• William Stark

An Enemy at Green Knowe by Lucy Boston: Alchemy and magic

Fifth book in the Green Knowe Chronicles series


Overall rating: 8/10


Plot: 9/10

Quality of writing: 9.5/10

Characters: 8/10

Concerning content (language, violence, etc.): some

Difficulty: 4/10

Age level: 10 and up



Summary

An Enemy at Green Knowe, the fifth installment in the Green Knowe Chronicles series, exemplifies Boston’s characteristic descriptive style, despite having a faster-paced and more cohesive plot than other books in the series. When a strange woman rents a nearby house and visits the old manor house Green Knowe in search of an alchemical tome from the 1600s, Tolly and Ping soon encounter powers that they could have never imagined, which threaten the existence of Green Knowe itself. While the book does have several scenes that could be disturbing for younger readers, the storyline is engaging and readable, perfect for a slightly older audience than the other Green Knowe books.


Plot

The plot of An Enemy at Green Knowe has more direction and cohesiveness than the other books in the Green Knowe Chronicles, due to the conflict throughout the book between Dr. Melanie Powers (the villain) and the protagonists (Tolly, Ping, and Granny Oldknow). Boston seems to partially reverse her usual focus on the book’s unique atmosphere rather than plot in this book: while she does build the book’s atmosphere with her characteristic descriptive language, the plot has a distinct rising action, climax and conclusion—which cannot be said for all of Boston’s works. Overall, the plot of An Enemy at Green Knowe is more developed than that of the other Green Knowe books, and merits a 9/10.


Characters

Boston’s characters in this book are a mixed bag: the protagonists do not really develop much over the course of the story (likely since each has already appeared in at least one book in the series). However, Boston does develop the villain decently, even making her a slightly sympathetic character (since it is shown that her evil actions were due to her being possessed by a demon, not her own nature). Boston also does a good job of contrasting the good and evil characters in the story, by writing in specific details (such as Melanie Powers’ killing inoffensive songbirds) that reinforce the reader’s negative understanding of the villain. On the other hand, the protagonists manifest loyalty both to Green Knowe and to each other by persevering in their defense, despite Dr. Powers’ repeated attacks. Overall, despite the mixed development of characters, the distinct contrast between protagonists and antagonist earns this book a 8.5/10.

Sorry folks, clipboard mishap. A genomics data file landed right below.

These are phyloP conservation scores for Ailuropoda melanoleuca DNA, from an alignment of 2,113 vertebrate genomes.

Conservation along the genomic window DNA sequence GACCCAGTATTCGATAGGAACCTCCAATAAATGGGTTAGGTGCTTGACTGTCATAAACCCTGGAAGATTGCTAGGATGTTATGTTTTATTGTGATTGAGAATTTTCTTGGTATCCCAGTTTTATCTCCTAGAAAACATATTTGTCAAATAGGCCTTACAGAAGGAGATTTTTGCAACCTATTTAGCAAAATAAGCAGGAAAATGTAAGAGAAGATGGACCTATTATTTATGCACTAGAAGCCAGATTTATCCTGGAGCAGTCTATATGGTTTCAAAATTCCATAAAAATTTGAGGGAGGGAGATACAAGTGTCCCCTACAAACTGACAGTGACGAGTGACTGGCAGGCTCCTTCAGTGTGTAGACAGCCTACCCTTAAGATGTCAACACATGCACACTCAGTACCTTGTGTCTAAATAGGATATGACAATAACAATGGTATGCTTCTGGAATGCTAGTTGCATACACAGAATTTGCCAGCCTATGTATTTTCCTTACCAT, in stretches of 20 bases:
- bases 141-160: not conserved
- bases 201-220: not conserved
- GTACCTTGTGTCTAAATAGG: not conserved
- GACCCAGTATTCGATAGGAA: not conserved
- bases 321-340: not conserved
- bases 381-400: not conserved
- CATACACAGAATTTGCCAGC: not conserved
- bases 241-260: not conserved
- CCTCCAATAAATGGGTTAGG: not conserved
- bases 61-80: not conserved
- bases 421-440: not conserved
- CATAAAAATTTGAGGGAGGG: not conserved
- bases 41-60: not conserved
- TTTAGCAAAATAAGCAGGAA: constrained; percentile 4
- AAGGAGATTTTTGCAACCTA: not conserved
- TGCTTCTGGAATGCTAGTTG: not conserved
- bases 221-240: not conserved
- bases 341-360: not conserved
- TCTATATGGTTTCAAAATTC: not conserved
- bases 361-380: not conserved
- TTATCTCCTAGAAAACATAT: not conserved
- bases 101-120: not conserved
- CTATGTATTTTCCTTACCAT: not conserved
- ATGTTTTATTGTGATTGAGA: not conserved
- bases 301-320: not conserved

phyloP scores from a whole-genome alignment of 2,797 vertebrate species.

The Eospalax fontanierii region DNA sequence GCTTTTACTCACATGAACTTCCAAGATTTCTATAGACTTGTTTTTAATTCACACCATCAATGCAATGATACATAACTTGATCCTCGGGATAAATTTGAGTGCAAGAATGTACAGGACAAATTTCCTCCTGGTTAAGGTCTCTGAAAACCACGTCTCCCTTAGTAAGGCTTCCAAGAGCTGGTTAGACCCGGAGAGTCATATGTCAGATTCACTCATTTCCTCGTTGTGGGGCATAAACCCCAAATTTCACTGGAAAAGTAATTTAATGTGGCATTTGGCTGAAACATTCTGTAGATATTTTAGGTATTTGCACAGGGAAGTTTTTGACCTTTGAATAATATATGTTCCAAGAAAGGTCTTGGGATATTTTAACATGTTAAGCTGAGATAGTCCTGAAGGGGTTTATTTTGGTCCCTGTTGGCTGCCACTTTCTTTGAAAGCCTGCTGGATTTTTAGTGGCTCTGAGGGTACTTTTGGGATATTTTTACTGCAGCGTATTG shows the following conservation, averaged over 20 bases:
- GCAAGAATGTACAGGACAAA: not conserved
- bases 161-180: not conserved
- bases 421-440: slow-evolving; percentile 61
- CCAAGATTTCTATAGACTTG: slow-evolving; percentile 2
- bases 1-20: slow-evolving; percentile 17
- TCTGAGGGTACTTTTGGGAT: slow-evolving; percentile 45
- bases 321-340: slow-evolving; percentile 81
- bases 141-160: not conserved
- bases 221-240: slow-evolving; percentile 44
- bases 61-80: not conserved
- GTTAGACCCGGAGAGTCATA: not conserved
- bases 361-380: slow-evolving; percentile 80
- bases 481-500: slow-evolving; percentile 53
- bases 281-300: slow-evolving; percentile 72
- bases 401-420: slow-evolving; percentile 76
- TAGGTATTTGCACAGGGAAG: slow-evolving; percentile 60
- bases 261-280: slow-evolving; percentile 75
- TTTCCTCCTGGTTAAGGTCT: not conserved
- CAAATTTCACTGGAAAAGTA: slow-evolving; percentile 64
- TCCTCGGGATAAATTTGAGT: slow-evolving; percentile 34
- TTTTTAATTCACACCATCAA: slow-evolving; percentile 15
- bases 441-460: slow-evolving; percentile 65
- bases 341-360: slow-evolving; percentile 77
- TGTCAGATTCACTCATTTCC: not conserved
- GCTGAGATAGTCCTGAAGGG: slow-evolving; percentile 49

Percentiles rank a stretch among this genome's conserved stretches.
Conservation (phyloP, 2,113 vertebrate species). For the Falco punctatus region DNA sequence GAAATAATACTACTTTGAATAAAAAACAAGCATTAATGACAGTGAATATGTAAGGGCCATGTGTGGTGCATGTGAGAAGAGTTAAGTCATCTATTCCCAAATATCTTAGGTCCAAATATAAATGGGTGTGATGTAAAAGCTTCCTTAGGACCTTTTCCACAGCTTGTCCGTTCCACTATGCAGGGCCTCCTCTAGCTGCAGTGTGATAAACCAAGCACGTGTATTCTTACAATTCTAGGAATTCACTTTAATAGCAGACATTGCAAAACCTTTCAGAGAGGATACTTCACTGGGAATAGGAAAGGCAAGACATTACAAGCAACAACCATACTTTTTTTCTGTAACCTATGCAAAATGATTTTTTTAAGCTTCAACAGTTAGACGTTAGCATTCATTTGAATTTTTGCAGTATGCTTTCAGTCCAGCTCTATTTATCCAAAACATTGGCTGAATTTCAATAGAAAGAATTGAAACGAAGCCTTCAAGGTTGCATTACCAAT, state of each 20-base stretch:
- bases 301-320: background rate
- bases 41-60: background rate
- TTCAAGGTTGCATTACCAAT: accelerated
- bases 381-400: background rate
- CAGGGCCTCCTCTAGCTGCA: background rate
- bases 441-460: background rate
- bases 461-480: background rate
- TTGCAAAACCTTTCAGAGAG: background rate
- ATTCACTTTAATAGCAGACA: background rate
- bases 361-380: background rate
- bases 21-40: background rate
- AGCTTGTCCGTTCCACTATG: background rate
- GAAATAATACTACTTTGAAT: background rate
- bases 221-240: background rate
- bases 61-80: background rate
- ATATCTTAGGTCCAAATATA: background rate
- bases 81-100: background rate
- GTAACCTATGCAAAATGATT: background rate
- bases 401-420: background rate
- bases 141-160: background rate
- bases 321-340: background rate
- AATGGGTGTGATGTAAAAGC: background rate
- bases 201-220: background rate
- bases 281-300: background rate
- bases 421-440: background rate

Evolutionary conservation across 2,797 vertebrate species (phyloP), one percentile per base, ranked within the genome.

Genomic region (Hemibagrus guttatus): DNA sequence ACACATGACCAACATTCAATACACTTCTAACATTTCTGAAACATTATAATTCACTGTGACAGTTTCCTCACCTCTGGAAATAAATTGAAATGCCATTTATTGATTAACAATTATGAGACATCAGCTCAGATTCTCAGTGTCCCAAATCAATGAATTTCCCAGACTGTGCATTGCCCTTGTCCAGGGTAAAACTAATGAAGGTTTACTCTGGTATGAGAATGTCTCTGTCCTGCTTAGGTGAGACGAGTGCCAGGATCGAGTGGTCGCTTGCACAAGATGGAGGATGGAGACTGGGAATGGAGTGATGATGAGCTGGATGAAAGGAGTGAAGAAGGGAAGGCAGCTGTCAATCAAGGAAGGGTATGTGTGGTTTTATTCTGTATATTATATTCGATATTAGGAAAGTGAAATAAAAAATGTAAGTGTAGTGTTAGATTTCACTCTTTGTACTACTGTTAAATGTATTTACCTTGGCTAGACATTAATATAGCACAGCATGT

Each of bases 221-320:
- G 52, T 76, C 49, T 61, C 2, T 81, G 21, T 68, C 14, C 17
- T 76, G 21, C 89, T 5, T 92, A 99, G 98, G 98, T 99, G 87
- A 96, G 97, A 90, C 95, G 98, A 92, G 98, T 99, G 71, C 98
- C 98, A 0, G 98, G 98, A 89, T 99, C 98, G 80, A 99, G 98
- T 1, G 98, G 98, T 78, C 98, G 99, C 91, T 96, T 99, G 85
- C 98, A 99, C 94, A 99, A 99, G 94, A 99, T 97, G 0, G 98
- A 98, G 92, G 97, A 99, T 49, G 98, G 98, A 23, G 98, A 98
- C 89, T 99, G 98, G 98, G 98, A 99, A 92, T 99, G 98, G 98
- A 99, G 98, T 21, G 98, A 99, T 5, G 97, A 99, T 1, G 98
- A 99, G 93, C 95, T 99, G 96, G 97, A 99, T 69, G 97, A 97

Difficulty

This book is not a difficult read in terms of style, at least once the reader is accustomed to Boston’s use of descriptive language. The book also includes fewer flashbacks than most other books in the series (like A Stranger at Green Knowe, it begins with a flashback, the only one in the book). Overall, the style of this book is not too difficult to read. (4/10)

Quality of writing

Although An Enemy at Green Knowe is written in Boston’s characteristic descriptive style, it also has a subtle undercurrent of suspense and foreboding—an almost Gothic element—which does not occur in the rest of the series. Additionally, the “magic” present in all of the Green Knowe books takes a darker turn in this volume, with references to demons and the occult scattered throughout the story. However, Boston makes it clear that these forces are not ambiguous (able to be used for good or evil purposes) but are intrinsically evil. Overall, the quality of the writing itself is excellent (like all the other green Knowe books); however, Boston blends it with elements that are clearly darker than those in her other works. (9.5/10)


Concerning content

While An Enemy at Green Knowe has no real language or violence, it does incorporate themes that are substantially darker than those in the rest of the series, including black magic, the occult, demons and possession. While much is not explicitly stated, these themes do occur fairly frequently and are an important consideration for anyone thinking about reading the book. On the whole, Boston does present these forces as evil, and destined to be defeated by Good (as represented by the protagonists), a commendable choice on her part. The only other concern regarding this book are the several scenes that are relatively “scary”—there are more of these in An Enemy at Green Knowe than any other book in the series. Overall, this book has substantially more dark and “scary” scenes than any of the other Green Knowe Chronicles, although Boston does handle these elements well.


Age level

This book is better fitted to an older audience than the other Green Knowe books due to its references to “darker” themes (see above) and potentially disturbing scenes. Overall, this book is best suited to readers ages 10 and up.




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